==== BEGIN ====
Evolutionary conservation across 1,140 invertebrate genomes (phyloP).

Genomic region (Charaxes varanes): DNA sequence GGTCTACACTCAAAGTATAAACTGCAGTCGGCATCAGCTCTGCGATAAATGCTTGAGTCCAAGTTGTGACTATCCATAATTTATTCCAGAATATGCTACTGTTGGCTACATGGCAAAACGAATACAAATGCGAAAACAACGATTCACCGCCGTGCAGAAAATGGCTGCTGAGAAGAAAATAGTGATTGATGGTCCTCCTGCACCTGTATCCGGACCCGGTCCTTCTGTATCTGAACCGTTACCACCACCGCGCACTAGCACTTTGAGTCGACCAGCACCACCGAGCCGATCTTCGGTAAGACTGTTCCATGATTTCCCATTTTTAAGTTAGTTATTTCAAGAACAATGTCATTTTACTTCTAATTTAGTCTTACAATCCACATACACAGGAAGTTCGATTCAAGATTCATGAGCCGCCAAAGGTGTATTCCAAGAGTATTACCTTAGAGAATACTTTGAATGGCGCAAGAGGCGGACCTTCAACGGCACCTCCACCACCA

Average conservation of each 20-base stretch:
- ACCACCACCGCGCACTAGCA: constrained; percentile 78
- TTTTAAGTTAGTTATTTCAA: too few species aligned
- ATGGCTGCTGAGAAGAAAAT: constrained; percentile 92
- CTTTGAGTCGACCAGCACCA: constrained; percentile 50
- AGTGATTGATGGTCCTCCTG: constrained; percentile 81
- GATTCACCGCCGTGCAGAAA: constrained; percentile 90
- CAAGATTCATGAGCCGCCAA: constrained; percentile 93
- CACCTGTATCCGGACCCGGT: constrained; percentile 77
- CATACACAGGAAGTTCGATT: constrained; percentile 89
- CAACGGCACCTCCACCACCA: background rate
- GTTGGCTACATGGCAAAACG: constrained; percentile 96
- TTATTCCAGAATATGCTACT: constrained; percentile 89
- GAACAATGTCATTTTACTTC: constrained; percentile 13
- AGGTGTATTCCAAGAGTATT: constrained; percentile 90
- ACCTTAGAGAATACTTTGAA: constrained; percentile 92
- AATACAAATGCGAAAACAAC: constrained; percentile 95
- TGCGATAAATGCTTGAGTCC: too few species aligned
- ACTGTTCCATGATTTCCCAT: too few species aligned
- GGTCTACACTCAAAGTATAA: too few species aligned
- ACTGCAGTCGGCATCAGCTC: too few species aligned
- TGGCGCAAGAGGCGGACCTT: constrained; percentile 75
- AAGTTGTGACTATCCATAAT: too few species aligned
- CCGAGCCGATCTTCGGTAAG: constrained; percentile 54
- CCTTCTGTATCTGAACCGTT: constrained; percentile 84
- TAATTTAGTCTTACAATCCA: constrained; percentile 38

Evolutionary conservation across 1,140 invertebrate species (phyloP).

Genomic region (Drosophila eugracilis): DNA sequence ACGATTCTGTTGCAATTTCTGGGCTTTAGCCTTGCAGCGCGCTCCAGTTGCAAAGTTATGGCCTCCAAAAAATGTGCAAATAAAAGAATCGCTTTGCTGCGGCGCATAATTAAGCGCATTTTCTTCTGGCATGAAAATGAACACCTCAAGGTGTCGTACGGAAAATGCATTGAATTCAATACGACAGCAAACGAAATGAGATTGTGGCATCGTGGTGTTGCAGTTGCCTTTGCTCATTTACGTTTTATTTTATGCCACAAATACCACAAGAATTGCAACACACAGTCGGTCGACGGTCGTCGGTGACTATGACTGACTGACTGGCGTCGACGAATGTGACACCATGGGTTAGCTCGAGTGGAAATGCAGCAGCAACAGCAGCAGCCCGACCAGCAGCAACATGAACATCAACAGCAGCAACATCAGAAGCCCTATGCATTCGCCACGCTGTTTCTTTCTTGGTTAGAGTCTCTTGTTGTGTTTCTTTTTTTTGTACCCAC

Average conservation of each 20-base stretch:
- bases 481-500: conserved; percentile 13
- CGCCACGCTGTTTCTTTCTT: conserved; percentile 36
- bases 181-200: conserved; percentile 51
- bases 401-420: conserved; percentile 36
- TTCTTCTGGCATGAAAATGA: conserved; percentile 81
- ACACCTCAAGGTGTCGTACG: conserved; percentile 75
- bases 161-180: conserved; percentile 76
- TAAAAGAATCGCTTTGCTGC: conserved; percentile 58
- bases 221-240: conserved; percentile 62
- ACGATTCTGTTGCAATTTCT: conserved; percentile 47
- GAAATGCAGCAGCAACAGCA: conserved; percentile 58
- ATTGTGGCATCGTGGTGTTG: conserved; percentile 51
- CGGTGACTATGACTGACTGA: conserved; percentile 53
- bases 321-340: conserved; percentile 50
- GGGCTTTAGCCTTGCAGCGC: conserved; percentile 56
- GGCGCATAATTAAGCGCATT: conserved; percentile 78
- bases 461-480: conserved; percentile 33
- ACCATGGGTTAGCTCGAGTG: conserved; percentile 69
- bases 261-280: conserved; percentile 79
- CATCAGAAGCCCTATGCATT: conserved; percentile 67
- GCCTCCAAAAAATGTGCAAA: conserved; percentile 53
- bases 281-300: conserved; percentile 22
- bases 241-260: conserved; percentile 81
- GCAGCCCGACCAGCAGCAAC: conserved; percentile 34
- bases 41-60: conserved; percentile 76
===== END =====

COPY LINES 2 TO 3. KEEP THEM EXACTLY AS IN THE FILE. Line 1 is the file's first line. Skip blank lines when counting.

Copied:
Genomic region (Charaxes varanes): DNA sequence GGTCTACACTCAAAGTATAAACTGCAGTCGGCATCAGCTCTGCGATAAATGCTTGAGTCCAAGTTGTGACTATCCATAATTTATTCCAGAATATGCTACTGTTGGCTACATGGCAAAACGAATACAAATGCGAAAACAACGATTCACCGCCGTGCAGAAAATGGCTGCTGAGAAGAAAATAGTGATTGATGGTCCTCCTGCACCTGTATCCGGACCCGGTCCTTCTGTATCTGAACCGTTACCACCACCGCGCACTAGCACTTTGAGTCGACCAGCACCACCGAGCCGATCTTCGGTAAGACTGTTCCATGATTTCCCATTTTTAAGTTAGTTATTTCAAGAACAATGTCATTTTACTTCTAATTTAGTCTTACAATCCACATACACAGGAAGTTCGATTCAAGATTCATGAGCCGCCAAAGGTGTATTCCAAGAGTATTACCTTAGAGAATACTTTGAATGGCGCAAGAGGCGGACCTTCAACGGCACCTCCACCACCA

Average conservation of each 20-base stretch: